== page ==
SOUTH BEND, Ind. – In the past, the University of Notre Dame had laboratories and centers for engineering students so that they could use and perfect their art. But in a constantly changing world, Notre-Dame has adapted to modern times and this is how the Engineering Innovation Hub was created.
“The industry continues to move forward,” said Daryl L. Peterson, CEO of the Hub. “Automation, automation, automation!”
Located in the heart of Cushing-Fitzpatrick Hall, the Engineering Innovation Hub, or EIH for short, features state-of-the-art machinery, giving students an edge in the world of engineering, design, and manufacturing.
“It’s part of the University’s position to try to broaden and demonstrate its commitment to the experiential learning journey,” said Peterson.
Students have access to a wide variety of machines: from automated mills and lathes to 3D printers, waterjet cutters and more.
“We have so many different or diverse types of equipment here,” Peterson said. “Including a GE machine. It’s a very expensive machine that actually 3D prints stainless steel. It’s very futuristic and it’s the future of how we’re going to manufacture.
But the EIH was not only created to give students access to these devices, but also to foster collaboration in the design process.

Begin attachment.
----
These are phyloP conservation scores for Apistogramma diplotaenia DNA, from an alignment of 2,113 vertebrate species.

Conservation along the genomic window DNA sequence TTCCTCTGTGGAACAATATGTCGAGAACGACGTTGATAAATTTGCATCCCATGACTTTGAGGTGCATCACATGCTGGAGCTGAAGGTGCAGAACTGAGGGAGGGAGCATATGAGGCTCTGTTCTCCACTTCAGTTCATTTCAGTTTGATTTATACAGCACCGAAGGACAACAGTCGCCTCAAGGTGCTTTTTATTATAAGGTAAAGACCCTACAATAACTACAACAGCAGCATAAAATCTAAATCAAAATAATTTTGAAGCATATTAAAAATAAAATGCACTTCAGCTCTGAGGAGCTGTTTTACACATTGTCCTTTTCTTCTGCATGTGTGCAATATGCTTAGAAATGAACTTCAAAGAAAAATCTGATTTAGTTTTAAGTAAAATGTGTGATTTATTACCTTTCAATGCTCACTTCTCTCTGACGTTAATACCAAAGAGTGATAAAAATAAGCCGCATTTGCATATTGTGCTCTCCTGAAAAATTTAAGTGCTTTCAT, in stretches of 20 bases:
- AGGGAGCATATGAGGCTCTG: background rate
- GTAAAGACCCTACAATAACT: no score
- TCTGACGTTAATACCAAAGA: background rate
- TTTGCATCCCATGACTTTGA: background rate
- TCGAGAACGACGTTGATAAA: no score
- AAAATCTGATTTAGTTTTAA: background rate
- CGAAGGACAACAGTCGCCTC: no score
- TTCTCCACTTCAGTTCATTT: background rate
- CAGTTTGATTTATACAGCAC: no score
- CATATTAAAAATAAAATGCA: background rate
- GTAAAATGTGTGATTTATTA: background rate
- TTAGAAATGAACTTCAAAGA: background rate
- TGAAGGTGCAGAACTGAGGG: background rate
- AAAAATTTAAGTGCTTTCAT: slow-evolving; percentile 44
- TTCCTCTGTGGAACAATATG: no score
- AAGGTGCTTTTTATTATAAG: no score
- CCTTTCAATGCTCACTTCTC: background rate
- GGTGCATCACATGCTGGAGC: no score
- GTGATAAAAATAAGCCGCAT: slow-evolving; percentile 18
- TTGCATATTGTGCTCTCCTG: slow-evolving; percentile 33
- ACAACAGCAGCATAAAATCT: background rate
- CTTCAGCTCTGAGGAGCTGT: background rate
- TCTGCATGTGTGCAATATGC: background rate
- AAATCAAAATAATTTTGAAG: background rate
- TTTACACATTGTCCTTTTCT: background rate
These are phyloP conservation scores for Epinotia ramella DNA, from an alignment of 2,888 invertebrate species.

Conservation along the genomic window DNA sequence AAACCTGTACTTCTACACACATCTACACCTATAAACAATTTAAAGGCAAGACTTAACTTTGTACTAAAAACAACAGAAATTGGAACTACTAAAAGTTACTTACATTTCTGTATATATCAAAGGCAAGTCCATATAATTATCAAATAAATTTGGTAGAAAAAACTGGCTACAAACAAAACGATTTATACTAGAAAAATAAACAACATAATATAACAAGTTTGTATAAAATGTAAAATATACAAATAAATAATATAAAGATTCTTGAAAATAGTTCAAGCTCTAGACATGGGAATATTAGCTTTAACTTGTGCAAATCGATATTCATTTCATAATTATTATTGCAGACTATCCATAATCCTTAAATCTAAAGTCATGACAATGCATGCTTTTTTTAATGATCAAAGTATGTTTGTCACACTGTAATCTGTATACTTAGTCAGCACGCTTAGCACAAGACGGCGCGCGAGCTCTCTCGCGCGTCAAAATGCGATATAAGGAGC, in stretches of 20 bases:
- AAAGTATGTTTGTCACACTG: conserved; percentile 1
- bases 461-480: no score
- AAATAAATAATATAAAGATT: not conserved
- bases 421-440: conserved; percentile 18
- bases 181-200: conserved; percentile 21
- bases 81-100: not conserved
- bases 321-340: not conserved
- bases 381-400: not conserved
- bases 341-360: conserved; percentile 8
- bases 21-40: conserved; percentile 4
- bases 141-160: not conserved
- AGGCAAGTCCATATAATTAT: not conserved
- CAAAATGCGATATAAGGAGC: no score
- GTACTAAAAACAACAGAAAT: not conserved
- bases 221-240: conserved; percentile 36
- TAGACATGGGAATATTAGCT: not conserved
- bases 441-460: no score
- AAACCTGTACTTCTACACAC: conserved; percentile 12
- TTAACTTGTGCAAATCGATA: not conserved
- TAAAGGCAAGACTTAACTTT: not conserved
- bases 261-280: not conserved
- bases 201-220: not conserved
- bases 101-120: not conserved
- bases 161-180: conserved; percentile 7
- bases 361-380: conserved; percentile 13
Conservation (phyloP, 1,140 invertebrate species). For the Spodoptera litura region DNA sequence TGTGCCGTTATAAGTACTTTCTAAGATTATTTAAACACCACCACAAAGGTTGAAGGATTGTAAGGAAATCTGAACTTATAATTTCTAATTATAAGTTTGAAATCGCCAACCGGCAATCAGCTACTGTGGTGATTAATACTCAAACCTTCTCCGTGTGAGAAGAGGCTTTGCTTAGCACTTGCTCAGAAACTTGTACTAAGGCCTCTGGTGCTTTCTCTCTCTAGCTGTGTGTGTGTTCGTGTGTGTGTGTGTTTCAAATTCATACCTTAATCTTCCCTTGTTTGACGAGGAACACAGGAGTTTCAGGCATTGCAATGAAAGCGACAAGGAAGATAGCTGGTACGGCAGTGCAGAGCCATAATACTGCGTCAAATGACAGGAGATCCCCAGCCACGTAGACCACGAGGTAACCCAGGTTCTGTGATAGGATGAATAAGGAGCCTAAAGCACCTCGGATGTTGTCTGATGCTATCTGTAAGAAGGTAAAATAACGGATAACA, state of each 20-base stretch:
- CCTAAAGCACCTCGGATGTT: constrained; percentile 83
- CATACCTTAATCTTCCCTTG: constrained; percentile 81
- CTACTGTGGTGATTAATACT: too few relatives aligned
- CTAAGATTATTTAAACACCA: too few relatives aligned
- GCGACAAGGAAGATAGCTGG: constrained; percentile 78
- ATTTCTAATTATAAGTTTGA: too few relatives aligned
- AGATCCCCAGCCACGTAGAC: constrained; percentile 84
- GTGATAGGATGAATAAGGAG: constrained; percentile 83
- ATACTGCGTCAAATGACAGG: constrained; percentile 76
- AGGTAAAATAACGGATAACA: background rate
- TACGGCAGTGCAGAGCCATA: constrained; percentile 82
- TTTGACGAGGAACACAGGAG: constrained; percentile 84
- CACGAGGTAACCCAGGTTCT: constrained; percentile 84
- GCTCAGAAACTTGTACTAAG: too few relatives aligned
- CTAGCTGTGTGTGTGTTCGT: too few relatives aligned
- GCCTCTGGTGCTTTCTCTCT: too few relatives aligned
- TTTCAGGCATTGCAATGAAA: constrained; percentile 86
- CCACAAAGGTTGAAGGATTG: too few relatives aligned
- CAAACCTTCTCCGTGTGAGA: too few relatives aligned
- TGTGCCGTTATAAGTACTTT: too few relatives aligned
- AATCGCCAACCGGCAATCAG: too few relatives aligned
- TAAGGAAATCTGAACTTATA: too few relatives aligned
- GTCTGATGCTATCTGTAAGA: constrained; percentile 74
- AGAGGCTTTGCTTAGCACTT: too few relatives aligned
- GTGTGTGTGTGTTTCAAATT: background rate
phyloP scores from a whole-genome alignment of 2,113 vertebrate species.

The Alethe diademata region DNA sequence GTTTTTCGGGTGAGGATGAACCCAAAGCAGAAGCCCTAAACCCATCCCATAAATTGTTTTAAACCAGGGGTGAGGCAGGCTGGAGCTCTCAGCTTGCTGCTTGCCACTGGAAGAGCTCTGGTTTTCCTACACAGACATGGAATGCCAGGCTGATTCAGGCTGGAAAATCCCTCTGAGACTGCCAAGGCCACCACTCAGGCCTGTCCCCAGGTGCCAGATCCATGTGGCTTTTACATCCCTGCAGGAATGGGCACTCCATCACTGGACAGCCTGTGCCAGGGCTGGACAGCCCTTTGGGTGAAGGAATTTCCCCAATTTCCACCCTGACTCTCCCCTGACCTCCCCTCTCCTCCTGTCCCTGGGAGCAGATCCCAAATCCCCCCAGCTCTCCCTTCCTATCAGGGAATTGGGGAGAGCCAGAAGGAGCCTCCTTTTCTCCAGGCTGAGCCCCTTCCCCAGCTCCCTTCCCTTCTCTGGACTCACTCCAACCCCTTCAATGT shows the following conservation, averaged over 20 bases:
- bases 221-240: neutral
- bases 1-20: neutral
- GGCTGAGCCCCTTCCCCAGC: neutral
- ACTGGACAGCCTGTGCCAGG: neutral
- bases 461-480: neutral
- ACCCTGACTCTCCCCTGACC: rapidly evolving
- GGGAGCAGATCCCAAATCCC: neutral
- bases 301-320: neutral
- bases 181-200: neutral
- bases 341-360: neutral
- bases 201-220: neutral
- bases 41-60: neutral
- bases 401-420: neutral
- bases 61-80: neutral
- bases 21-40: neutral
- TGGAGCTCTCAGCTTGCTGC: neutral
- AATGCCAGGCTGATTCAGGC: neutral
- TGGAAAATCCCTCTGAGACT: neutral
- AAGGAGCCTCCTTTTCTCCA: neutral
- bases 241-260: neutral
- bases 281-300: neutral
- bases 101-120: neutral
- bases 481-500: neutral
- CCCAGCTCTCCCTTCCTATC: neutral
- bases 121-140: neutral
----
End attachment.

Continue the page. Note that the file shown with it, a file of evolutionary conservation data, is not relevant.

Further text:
And this collaboration goes beyond students and teachers.
“Our mission is very clear – it is twofold: one, obviously, our students first and foremost,” Peterson said. “But the local industry and our entire South Bend-Elkhart area comes next.”
EIH is part of Notre Dame’s iNDustry Labs program, which brings the university’s technology and expertise to local businesses.
A company involved – Chase Manufacturing outside of Nappanee.
The Engineering Innovation Hub is part of Notre Dame’s iNDustry Labs program, which brings Notre Dame technology and expertise to local businesses.
Matt Harrison, of Chase Manufacturing, said: “The partnership we have here with Notre Dame and iNDustry Labs, and the access we have here to EIH or Engineering Innovation Hub, really allows us to explore new technologies and see how that could be a good fit. for our business and our future needs.
And access to this type of equipment would only benefit the local industry, and in turn, the local community.
According to Harrison, “The industry really needs to move forward in how we can integrate technologies into our manufacturing flows and I think no other region comes to mind that needs so much, so have the opportunity. with iNDustry Labs and with the University like that, I think it’s fantastic. It will really help move our region forward.
“The Engineering Innovation Pole is collaborative; it goes beyond engineering, ”said Peterson. “And I think it will get bigger than the South Bend-Elkhart area. In my opinion – and this is my personal ambition – is to develop it further at national and international level in the next ten years. “
To see if iNDustry Labs can benefit your business or business, you can find more information at industrylabs.nd.edu